Waterworld (United States, 1995)
The makers of Waterworld, the current holder of the "most expensive film" title, have put a good portion of the money where the viewing public can see it -- on the screen. This production, with its massive explosions, amazing stunts, and breathtaking visuals, is one of Hollywood's most lavish features to date. All of the action takes place on a wide expanse of ocean, with no land in sight. It's no easy feat for human actors to emulate fish.
It's an unspecified date in the future. As we're told in a quick voiceover intro, the polar ice caps have melted and Earth's continents are buried under water. Humanity has been relegated to a tenuous existence on shakily-constructed floating fortress-cities. There is no land, and pure water and dirt have become exceptionally valuable commodities. The world is a cruel place, where brotherhood is a thing of the past, and anything -- or anyone -- can be sold or traded for as little as a sheet of paper. Possessions, not people, are what matter.
There are three kinds of survivors: those who try to live in orderly societies, nomads who roam the seas in their own vessels, and members of an outlaw band called the "Smokers." Headed by the larger-than-life Deacon (Dennis Hopper), these criminals amuse themselves by raping and pillaging while on a quest for the mythical Dryland -- a paradise that no one has seen, yet everyone believes exists.
The Mariner (Kevin Costner) becomes one of the Smokers' targets when he rescues the girl Enola (Tina Majorino) from a raid on a fortress-city. She is no ordinary child -- on her back is a tattoo which supposedly identifies the location of Dryland. The Mariner, a mutant man who has developed working gills and webbed feet, has little use for Enola or her older companion, Helen (Jeanne Tripplehorn), but he owes them his life and intends to pay the debt. Once the scales are even, however, they become expendable.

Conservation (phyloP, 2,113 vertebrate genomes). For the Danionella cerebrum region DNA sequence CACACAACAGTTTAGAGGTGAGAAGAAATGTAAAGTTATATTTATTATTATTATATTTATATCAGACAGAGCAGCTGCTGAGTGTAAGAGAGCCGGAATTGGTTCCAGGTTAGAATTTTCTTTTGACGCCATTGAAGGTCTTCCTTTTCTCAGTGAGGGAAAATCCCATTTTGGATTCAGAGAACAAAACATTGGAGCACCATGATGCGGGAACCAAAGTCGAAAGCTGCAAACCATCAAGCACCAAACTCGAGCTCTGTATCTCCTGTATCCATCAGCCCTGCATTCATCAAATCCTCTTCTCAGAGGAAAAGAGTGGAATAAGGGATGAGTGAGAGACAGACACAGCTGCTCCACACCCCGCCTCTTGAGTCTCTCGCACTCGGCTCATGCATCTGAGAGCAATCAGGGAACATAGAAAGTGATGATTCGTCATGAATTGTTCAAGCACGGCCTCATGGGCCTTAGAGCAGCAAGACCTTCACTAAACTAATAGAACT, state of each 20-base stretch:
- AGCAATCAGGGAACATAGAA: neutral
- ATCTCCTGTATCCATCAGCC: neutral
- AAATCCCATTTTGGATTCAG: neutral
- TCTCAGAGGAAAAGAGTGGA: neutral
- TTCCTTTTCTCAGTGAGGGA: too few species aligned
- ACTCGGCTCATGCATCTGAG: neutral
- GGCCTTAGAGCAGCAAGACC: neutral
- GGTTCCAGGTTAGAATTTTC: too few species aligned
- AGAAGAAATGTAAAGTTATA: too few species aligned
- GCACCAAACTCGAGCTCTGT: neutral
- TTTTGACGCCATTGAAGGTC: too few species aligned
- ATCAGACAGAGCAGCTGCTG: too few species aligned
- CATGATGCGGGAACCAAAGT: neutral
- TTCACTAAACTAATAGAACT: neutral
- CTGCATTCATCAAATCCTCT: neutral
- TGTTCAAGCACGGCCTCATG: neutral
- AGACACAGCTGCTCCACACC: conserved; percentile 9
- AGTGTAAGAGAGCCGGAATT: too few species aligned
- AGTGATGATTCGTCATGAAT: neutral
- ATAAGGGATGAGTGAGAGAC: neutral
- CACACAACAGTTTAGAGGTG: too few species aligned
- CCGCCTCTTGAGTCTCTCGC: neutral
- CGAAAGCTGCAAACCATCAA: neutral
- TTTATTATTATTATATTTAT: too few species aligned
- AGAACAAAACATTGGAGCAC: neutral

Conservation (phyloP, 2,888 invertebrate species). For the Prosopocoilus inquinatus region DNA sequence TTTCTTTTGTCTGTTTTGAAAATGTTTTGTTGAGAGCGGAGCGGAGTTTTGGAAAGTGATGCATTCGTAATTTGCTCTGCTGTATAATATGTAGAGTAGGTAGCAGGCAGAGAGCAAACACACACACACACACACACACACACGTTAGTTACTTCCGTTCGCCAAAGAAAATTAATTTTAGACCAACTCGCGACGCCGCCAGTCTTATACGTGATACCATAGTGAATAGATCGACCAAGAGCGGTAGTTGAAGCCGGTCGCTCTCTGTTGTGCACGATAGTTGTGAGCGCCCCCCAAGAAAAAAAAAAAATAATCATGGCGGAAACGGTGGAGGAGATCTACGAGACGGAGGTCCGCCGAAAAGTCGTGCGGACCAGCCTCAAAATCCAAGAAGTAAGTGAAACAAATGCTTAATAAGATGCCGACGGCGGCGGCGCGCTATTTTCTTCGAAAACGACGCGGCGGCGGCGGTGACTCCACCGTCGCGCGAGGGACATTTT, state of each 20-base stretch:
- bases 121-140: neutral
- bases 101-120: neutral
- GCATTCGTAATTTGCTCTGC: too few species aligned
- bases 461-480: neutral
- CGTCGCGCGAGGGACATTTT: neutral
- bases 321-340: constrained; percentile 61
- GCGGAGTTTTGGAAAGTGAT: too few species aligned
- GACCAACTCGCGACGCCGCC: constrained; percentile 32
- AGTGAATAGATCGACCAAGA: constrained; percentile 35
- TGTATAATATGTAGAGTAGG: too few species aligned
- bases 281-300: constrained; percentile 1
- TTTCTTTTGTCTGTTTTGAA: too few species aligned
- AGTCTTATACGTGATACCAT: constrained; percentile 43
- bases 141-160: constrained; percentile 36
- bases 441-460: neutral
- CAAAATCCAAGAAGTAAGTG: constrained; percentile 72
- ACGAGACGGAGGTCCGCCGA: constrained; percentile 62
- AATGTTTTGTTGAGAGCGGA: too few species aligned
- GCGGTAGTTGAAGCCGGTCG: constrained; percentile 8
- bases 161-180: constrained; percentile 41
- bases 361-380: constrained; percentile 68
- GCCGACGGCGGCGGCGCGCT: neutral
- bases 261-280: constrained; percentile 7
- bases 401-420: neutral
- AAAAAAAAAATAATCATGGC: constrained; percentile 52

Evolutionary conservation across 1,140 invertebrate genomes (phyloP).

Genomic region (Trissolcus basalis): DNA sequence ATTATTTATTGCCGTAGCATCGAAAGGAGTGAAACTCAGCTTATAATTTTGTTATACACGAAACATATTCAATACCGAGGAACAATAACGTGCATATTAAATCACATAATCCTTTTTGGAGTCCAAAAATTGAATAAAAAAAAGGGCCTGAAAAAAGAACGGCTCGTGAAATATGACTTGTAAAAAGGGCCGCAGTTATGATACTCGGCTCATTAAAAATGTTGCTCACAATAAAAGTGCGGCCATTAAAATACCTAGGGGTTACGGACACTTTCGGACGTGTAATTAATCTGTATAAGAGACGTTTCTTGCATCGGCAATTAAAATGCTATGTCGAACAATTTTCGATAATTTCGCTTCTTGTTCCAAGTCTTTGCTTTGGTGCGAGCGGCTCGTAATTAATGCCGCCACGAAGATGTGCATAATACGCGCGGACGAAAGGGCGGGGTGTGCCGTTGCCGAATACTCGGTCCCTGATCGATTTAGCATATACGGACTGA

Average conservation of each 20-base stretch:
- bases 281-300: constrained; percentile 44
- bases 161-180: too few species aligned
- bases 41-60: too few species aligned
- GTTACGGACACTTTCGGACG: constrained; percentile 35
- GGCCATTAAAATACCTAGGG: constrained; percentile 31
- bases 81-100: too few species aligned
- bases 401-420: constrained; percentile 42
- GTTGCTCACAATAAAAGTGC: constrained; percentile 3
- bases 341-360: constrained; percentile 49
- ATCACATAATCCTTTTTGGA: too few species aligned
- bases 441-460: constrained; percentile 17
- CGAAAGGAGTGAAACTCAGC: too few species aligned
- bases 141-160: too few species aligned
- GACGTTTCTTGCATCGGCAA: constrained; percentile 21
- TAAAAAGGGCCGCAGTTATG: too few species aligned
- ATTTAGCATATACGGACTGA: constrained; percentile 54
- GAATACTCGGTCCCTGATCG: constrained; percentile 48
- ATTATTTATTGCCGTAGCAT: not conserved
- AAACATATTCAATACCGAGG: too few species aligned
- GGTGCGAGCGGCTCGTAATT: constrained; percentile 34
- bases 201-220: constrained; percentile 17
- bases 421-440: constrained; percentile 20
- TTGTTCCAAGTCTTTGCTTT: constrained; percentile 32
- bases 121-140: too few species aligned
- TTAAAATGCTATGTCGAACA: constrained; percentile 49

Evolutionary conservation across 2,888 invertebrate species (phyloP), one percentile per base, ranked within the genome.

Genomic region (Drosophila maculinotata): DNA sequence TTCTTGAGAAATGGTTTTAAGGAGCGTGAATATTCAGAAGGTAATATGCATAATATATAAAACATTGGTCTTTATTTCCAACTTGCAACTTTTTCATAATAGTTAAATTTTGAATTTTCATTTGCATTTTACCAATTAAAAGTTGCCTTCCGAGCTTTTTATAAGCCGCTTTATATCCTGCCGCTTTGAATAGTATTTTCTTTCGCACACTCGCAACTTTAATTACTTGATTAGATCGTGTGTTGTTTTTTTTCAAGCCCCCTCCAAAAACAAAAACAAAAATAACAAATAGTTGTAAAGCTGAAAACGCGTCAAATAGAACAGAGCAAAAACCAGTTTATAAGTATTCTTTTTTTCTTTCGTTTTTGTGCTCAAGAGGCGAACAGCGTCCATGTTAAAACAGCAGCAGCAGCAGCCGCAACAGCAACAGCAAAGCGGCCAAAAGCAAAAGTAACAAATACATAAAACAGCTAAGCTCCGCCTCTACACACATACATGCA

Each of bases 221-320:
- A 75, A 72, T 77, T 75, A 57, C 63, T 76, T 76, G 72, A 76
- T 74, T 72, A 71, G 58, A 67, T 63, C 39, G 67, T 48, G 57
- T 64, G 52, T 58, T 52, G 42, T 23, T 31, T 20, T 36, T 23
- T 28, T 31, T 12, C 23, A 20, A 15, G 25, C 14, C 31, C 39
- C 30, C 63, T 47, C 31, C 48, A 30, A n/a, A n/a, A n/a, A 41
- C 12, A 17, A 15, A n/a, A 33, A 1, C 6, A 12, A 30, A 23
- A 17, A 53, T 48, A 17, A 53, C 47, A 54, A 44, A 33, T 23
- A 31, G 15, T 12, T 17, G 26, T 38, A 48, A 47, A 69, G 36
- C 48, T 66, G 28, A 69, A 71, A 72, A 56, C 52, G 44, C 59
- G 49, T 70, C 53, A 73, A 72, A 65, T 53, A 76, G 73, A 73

Waterworld follows two parallel paths. The first sets the Mariner's personality on a course of transformation from self-centered to heroic. The other is the more tangible search for Dryland, which we instinctively know is going to appear during the film's last act. After all, how often do movie quests go unfulfilled? The script doesn't do a great job with either the spiritual or the physical trek, but the spectacular action sequences occur with enough regularity that strong writing isn't necessary to keep Waterworld afloat. A little adrenaline can obscure quite a few holes.
Kevin Costner, admittedly not the world's greatest actor, is fine as the dour Mariner. With a greater range than Schwarzenegger, Stallone, Van Damme, and Seagal combined, Costner is more than capable of handling the limited role of an action hero. Dennis Hopper, on the other hand, serves a dual function: chief villain and comic relief. Not content with merely going over-the-top this time around, Hopper makes it obvious that nothing about Deacon is to be taken seriously -- and the approach works. There's a strand of unmistakable, completely intentional humor running through Waterworld.
A couple of the more "tender" relationships fail. The Mariner's affection for Enola comes across as forced, despite Majorino's winning performance. Aliens showed what a pseudo-parent/child bond can do for a movie, and that intensity is missing here. Also, the romance between the Mariner and Helen is perfunctory at best, and largely underdeveloped and unsatisfying.
Although the storyline isn't all that invigorating, the action is, and that's what saves Waterworld. In the tradition of the old Westerns and Mel Gibson's Road Warrior flicks, this film provides good escapist fun. Everyone behind the scenes did their part with aplomb, and the result is a feast for the eyes and ears. And, though this film may have cost Universal upwards of $175 million, the price at the box office for the average movie-goer will still be in the $7.50 range -- worth it if adventure is your kind of thing.
Waterworld (United States, 1995)
Theatrical Aspect Ratio: 1.85:1
Screenplay: Peter Rader and David Twohy
Cinematography: Dean Semler
Music: James Newton Howard